This music is not useful as background music. It cannot be used in the same way the 30 years worth of Miles’ previous music can be used. It demands attentiveness. It is militant and arrogant. It is sometimes more a display of audacity and an assertion of absolute independence then a lovely palette to summon dreams. The dream is over. All the romantic ballads and pleasurable entertainment is history. With this sound he describes a new reality for which he invents a
On Friday the 13th, indie art-rock singer-songwriter St. Vincent, aka Annie Clark, released her fifth album Masseduction -- despite the unlucky date, Clark’s album is anything but inauspicious. With a new level of intimacy in both her music and lyrics, combinations of funk-tinged guitar and harmonically-rich cinematic crescendos, Masseduction is a cerebral “pop” album full of anthemic personal revelations. From start to finish of Masseduction’s thirteen tracks, Clark traverses through kinky sex games, leaving and being left behind, and speaks to all-things-greater -- by singing about herself.
Long-revered altoist phenomenon David Binney is certainly proud of having created a very personal style within the modern jazz, mirrored along the nearly 30 years of his notable career. He has played with other ingenious artists such as Chris Potter, Bill Frisell, Donny McCaslin, Craig Taborn, Scott Colley, Edward Simon, Brian Blade and Kenny Wollesen. Those collaborations spawned truly exhilarating albums – Free to Dream (Mythology, 1998), Welcome to Life (Mythology, 2004), Out of Airplanes (Mythology, 2006), Cities and Desire (Criss Cross, 2006), Graylen Epicenter (Mythology, 2011) – that should be on the shelves of any jazz lover. In addition to his own projects, Binney has always a very busy schedule as a sideperson. The immensity of his
In this scene, the author describes how people turn from scared to peaceful because of Coss’s melodious voice. Even the terrorists, who are heavily burdened from the stress of the impossible mission, find the singing comforting. The mood transfers from intense to relaxing as music sheds some bright colors into the people’s lives.
Two women from two different backgrounds have so much in common yet they are so different. One grew up in Houston, Texas while the other grew up in Saint Michael, Barbados. Even though these two women have had very different up bringing the one thing they have in common is their great voices. These two women’s background, musical style, and other career ventures make them both two of the best female artist in their field.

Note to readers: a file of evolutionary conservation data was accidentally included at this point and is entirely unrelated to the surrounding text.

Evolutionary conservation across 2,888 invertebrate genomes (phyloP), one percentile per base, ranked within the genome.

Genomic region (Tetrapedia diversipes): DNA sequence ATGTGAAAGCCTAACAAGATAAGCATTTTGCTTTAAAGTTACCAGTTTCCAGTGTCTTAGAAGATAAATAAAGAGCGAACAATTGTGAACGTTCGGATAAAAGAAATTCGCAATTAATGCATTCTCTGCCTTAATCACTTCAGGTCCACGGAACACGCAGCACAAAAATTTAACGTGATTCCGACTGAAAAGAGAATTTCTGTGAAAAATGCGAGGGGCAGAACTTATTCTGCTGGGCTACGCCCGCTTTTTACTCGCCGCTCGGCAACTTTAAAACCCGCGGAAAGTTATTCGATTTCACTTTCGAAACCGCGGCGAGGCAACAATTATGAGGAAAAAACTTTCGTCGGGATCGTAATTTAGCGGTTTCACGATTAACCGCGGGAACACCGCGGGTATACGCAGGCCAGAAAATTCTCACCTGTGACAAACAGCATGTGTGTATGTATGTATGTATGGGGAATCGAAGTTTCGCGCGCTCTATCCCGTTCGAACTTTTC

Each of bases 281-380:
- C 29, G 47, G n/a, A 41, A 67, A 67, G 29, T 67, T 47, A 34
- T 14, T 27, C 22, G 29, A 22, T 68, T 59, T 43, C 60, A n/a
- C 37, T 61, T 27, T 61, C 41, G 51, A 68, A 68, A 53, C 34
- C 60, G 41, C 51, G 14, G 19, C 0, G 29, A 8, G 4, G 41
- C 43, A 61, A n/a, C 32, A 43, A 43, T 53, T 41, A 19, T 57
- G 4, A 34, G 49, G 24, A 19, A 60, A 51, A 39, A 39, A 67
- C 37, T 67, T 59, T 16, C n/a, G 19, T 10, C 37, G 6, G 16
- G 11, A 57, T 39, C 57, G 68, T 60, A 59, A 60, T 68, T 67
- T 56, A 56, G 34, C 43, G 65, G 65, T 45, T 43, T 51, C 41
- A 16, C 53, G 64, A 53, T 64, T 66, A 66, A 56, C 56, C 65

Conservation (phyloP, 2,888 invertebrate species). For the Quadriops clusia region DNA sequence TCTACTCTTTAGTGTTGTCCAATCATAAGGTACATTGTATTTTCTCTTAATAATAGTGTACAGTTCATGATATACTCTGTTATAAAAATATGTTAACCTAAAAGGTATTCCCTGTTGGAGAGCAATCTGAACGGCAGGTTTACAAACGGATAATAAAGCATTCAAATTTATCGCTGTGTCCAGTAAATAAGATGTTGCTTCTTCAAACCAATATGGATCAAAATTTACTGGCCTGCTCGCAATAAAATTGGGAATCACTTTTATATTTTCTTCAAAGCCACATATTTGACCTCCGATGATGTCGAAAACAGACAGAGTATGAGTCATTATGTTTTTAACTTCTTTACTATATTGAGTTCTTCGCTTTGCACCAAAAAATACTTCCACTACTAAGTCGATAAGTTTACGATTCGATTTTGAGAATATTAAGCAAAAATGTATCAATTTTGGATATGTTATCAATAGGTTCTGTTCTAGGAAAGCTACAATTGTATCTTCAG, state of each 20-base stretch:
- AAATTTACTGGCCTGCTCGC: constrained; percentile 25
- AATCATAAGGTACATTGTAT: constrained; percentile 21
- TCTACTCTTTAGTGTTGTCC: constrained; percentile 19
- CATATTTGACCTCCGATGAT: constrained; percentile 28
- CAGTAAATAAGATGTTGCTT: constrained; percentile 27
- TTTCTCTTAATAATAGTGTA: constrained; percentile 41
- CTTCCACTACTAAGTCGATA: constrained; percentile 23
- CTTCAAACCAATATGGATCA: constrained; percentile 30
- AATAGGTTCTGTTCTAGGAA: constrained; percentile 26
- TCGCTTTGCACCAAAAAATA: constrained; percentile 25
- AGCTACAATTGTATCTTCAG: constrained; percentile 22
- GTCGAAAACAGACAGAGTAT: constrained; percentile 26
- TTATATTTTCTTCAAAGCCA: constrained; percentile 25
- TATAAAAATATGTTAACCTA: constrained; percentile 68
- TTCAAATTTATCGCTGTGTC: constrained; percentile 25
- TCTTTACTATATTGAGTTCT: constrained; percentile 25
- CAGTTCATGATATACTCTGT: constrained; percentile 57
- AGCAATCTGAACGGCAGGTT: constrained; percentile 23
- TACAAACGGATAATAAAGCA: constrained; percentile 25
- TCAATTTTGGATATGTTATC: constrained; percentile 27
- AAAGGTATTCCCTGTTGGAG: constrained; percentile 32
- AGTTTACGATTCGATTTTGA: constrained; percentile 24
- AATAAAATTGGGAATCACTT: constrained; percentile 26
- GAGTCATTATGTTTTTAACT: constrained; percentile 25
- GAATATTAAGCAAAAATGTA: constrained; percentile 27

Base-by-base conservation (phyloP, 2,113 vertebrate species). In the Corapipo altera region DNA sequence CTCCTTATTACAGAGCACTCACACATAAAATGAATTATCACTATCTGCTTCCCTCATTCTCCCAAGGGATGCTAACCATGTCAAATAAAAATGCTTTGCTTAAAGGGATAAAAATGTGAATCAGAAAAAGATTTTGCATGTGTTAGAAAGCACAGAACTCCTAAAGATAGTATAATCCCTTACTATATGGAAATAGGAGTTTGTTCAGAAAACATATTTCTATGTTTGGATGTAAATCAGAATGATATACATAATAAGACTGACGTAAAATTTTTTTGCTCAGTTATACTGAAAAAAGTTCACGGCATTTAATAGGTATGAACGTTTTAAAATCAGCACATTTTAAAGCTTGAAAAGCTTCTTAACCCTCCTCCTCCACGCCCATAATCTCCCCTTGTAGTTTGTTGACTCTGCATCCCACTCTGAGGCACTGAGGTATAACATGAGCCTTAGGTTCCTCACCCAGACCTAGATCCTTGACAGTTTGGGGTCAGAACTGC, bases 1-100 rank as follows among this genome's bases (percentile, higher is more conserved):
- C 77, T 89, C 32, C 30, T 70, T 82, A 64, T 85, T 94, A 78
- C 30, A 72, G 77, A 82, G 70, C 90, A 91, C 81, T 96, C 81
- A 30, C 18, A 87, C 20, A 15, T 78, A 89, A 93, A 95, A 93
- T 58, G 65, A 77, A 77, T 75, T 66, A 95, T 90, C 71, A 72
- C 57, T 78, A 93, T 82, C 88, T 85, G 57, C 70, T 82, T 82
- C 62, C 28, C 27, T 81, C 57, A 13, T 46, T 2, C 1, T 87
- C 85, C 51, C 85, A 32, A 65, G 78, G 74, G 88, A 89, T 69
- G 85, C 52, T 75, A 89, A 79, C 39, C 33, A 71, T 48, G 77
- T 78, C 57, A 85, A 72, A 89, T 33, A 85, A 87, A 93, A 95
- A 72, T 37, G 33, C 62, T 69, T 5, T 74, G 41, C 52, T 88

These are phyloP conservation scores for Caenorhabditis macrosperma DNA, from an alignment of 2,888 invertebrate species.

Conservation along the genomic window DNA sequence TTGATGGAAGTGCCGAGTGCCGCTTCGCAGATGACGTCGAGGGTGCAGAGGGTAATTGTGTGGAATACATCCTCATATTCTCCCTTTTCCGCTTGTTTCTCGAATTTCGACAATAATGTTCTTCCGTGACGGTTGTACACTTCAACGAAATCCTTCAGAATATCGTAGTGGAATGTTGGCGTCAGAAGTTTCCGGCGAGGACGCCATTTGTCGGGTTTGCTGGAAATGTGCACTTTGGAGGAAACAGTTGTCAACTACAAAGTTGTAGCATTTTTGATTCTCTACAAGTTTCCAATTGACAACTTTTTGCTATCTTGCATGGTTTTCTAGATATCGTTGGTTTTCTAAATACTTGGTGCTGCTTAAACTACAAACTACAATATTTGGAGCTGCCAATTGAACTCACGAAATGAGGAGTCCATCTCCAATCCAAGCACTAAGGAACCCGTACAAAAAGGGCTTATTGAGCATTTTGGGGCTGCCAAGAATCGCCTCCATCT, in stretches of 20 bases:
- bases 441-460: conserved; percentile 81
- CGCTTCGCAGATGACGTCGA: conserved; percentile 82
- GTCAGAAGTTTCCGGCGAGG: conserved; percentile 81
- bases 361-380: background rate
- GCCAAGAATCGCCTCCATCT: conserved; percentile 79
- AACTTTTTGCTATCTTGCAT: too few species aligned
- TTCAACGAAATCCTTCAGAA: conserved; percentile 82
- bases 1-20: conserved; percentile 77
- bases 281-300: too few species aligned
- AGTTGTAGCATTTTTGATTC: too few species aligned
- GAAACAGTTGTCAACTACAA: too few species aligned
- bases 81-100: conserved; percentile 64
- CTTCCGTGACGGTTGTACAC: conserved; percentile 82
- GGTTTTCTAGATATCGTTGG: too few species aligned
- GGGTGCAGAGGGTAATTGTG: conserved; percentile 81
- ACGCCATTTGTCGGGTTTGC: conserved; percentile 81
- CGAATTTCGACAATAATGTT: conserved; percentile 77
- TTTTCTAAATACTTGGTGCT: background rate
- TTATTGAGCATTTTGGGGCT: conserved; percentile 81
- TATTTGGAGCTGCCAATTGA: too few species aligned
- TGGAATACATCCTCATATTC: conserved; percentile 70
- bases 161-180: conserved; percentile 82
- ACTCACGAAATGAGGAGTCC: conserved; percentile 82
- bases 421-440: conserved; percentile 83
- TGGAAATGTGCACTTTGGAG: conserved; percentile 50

Next, the chamber orchestra quickly transitioned to a vivace song that was performed con fuoco and was named “Indiana.” In this song, every instrument was given an uptempo solo to showcase the performer’s immense talent. The dynamic throughout was forte in fashion and did not vary from beginning to end.
On March 30th, 2017 I attended a wonderful jazz concert at Prince George’s Community College. The concert was performed by a group titled The Reginald Cyntje Group. The Reginald Cyntje Group was comprised of five talented musicians: Herman Burney, Reginald Cyntje, Lenny Robinson, Brian Settles, and Hope Udobi. The group performed a song cycle of seven songs: “The Rise of the Protester,” “Ballad for the Masses,” “Chant of the Revolt,” “Descension and Ascension,” “No Justice No Peace,” “The Piece of Resistance,” and “Blues People vs the Deplorables.” The piece titled “The Piece of Resistance,” my favorite song from the recital, and will be the focus of my concert report.
Women’s music came from radical, grassroots origins in the 1970s thanks to contributions by brave women, mostly lesbians (Mosbacher, 2002). These women used non-violent, peaceful force to forge their own way into the music industry. It was a peaceful yet political revolution of togetherness and liberation. It brought together women of different backgrounds who produced easy-listening, mellow harmonies played with lyrics filled with tumultuous